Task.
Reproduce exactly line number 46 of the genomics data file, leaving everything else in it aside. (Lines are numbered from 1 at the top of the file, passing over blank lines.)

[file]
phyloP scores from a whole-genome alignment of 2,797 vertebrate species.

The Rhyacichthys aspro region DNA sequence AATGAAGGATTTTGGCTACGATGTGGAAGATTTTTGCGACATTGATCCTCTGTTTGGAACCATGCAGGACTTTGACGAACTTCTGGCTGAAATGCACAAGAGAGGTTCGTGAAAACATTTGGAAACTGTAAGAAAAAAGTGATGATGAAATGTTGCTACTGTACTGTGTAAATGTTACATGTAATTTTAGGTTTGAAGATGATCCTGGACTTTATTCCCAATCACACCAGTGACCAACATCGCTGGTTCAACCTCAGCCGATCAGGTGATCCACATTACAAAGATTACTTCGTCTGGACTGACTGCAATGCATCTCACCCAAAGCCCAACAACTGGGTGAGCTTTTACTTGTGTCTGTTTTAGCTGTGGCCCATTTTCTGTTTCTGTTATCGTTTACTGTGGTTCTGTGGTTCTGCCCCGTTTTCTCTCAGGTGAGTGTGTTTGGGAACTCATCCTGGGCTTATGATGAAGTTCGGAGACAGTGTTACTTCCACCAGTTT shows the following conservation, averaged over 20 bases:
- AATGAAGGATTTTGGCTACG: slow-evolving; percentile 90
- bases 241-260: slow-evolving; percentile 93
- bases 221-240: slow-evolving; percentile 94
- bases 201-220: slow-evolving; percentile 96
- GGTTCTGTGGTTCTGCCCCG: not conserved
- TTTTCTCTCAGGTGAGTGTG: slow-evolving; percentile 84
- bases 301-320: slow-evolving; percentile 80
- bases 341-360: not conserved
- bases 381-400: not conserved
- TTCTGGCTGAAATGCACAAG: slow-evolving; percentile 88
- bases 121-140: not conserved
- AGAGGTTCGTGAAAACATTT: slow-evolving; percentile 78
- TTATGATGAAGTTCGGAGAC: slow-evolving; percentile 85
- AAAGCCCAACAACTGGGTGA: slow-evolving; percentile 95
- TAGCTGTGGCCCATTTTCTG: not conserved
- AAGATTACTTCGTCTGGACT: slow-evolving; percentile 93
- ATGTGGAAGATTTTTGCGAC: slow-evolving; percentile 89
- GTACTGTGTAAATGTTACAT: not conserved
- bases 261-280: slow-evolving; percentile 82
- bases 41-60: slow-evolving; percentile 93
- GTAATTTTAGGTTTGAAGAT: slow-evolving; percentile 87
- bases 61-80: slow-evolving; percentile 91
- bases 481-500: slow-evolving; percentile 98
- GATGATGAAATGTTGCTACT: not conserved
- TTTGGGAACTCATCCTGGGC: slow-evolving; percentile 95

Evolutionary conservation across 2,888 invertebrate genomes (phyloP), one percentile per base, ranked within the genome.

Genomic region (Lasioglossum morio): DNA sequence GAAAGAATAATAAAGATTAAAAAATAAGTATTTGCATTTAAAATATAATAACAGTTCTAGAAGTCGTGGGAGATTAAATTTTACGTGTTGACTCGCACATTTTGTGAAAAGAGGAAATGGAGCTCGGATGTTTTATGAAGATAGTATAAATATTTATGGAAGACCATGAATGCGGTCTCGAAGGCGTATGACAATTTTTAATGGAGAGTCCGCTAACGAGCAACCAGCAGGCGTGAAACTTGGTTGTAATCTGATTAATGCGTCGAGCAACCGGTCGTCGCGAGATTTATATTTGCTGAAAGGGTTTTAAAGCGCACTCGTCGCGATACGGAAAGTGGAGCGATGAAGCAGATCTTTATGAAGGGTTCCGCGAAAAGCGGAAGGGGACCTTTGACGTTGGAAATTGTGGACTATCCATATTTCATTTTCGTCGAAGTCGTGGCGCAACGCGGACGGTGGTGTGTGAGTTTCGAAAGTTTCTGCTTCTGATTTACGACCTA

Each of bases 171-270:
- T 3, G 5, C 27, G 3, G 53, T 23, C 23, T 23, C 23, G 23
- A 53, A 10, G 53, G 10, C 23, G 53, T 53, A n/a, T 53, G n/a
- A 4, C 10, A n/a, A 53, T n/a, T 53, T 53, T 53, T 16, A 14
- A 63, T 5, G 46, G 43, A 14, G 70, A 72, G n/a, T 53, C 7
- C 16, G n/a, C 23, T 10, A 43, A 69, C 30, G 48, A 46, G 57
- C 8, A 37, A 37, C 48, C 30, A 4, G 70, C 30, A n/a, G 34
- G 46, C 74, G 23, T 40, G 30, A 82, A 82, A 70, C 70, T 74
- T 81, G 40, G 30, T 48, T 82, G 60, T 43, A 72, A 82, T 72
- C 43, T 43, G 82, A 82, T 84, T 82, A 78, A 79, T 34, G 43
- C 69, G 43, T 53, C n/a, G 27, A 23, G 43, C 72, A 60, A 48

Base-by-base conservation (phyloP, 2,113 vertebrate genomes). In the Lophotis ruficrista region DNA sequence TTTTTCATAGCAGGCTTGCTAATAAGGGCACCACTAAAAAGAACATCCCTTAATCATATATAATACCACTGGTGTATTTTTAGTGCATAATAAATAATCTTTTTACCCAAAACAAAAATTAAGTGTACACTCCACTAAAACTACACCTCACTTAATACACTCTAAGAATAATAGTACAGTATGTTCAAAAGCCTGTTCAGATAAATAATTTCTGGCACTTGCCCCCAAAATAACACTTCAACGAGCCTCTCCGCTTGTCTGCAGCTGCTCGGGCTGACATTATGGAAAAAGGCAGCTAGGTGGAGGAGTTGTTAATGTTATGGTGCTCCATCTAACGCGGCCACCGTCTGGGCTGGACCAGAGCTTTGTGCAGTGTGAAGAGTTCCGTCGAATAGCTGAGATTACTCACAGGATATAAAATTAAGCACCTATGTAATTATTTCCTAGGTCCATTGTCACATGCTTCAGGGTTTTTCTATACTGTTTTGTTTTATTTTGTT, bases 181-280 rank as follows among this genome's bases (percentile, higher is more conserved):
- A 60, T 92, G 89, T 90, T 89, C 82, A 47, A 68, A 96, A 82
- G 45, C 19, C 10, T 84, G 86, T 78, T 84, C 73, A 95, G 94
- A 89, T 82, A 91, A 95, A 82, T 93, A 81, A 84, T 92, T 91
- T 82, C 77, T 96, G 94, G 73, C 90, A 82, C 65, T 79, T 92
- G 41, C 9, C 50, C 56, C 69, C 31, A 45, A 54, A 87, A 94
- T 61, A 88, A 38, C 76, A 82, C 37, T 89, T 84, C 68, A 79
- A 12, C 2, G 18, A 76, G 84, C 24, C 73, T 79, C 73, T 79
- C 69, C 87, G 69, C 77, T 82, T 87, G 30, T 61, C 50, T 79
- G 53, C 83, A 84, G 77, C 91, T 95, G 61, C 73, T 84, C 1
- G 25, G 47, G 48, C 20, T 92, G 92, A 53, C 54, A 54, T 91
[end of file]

- G 41, C 9, C 50, C 56, C 69, C 31, A 45, A 54, A 87, A 94